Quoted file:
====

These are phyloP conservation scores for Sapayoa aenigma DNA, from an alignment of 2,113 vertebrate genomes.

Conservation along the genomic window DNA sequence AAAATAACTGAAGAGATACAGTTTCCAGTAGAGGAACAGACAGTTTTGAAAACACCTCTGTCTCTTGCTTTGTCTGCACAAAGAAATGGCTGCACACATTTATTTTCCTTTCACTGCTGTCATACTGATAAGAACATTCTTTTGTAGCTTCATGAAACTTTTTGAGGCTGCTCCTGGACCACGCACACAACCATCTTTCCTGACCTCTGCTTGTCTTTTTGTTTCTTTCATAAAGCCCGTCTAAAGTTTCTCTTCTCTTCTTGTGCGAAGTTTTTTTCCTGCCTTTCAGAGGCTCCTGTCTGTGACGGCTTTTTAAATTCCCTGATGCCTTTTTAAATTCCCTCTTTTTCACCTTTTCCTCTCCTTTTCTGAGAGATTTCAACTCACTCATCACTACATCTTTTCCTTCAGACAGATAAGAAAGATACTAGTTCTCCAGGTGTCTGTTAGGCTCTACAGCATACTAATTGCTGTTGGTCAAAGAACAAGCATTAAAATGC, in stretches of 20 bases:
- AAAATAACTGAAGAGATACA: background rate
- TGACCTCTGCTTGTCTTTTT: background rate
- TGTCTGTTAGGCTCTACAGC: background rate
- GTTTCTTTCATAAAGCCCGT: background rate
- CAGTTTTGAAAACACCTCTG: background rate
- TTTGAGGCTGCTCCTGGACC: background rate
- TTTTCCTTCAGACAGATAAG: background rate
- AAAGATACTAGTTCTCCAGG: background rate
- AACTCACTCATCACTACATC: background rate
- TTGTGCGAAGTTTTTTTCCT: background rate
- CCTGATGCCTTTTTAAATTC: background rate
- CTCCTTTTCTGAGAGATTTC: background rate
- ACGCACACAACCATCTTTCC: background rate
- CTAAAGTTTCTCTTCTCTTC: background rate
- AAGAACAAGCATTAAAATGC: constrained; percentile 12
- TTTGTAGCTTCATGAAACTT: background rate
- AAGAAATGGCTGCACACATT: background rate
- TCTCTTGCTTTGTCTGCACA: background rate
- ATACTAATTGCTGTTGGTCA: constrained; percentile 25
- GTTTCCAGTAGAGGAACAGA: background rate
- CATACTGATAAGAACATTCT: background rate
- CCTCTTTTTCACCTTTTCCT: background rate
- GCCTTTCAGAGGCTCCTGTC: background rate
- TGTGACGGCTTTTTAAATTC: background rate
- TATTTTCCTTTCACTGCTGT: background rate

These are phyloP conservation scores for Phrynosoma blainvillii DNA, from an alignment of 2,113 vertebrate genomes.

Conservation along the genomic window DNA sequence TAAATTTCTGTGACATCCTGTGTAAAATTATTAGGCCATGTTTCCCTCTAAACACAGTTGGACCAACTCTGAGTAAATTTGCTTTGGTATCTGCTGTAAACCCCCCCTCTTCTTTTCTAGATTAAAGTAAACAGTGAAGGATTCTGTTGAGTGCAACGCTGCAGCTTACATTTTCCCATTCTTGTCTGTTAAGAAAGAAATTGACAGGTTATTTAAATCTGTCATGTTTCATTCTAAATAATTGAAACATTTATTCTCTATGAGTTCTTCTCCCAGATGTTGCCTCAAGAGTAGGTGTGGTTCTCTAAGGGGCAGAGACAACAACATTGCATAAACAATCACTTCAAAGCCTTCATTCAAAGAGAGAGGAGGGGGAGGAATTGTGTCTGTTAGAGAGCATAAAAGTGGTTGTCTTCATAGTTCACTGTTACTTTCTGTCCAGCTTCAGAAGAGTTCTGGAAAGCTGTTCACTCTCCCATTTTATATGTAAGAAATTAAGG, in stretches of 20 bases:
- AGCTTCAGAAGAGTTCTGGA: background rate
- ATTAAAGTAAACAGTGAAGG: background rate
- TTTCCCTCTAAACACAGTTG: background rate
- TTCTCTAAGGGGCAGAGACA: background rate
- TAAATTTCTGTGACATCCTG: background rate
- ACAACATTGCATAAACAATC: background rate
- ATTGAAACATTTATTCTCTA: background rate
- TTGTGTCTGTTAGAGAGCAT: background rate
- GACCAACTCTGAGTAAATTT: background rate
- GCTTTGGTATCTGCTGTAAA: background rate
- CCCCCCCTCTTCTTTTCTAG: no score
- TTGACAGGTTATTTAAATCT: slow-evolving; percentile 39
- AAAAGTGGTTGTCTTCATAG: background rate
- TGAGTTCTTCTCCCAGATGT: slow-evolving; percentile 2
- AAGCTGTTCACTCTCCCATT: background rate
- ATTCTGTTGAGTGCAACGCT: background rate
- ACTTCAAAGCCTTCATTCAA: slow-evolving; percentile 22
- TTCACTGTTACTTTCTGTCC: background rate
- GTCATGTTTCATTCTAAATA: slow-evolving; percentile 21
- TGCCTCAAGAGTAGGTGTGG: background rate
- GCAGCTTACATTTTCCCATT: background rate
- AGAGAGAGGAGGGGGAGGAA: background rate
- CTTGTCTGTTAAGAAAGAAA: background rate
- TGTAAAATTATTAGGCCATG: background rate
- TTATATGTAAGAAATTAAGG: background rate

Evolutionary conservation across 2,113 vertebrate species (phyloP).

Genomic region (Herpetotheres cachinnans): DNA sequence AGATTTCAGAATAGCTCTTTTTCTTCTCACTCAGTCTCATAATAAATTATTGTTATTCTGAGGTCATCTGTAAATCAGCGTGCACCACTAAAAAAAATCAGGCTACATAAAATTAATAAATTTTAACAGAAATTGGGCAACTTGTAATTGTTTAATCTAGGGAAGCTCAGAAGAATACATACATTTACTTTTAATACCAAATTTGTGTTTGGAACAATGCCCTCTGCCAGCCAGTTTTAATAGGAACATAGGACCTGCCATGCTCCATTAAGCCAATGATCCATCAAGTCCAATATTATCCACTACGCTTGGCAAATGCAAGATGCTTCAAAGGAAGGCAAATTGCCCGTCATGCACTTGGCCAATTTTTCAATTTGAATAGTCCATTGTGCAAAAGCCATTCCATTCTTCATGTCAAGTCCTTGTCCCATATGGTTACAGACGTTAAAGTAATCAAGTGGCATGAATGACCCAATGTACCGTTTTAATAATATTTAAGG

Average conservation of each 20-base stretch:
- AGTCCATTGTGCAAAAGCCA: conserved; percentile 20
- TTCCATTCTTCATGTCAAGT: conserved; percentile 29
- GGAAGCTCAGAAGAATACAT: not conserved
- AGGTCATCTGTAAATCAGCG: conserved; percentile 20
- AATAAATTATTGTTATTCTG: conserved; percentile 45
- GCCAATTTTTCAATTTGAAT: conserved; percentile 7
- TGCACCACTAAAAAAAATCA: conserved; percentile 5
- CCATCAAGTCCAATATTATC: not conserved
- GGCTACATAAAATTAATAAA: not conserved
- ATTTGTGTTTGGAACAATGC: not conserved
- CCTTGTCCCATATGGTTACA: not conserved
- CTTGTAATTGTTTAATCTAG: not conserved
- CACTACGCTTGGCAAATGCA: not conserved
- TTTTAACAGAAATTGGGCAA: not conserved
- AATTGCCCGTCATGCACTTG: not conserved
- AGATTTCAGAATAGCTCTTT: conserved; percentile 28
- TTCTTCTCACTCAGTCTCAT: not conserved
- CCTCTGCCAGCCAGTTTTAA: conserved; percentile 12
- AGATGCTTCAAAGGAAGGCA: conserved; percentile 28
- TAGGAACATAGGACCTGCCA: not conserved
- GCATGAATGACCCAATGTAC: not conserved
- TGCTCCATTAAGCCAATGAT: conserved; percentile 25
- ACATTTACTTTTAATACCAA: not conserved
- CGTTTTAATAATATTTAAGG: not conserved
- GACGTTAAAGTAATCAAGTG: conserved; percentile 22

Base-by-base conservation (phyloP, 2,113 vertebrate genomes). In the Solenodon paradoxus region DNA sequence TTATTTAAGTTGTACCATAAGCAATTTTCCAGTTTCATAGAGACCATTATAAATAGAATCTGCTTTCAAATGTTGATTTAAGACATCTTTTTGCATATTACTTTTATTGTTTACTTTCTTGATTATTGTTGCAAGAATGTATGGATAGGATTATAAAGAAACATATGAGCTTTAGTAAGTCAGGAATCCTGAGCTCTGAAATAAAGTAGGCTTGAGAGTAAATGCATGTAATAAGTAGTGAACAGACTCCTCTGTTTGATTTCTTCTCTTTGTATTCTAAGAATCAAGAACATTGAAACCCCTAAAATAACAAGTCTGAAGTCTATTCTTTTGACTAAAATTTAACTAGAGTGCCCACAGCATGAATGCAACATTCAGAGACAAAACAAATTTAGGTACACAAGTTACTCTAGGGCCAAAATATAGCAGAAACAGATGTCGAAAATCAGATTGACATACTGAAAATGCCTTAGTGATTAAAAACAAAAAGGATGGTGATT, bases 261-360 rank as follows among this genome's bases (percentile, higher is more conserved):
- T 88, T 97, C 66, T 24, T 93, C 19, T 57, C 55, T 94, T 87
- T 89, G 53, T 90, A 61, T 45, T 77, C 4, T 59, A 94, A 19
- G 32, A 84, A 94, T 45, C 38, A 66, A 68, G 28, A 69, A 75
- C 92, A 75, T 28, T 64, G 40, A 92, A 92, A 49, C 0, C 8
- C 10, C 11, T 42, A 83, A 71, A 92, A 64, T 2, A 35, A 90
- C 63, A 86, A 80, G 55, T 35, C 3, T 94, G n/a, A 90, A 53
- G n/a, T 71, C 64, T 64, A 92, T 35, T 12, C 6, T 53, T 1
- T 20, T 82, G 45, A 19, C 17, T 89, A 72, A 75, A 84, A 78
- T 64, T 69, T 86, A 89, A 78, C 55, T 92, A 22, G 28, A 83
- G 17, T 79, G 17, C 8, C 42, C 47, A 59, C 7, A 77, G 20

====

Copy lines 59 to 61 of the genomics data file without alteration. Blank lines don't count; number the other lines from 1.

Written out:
- TTCCATTCTTCATGTCAAGT: conserved; percentile 29
- GGAAGCTCAGAAGAATACAT: not conserved
- AGGTCATCTGTAAATCAGCG: conserved; percentile 20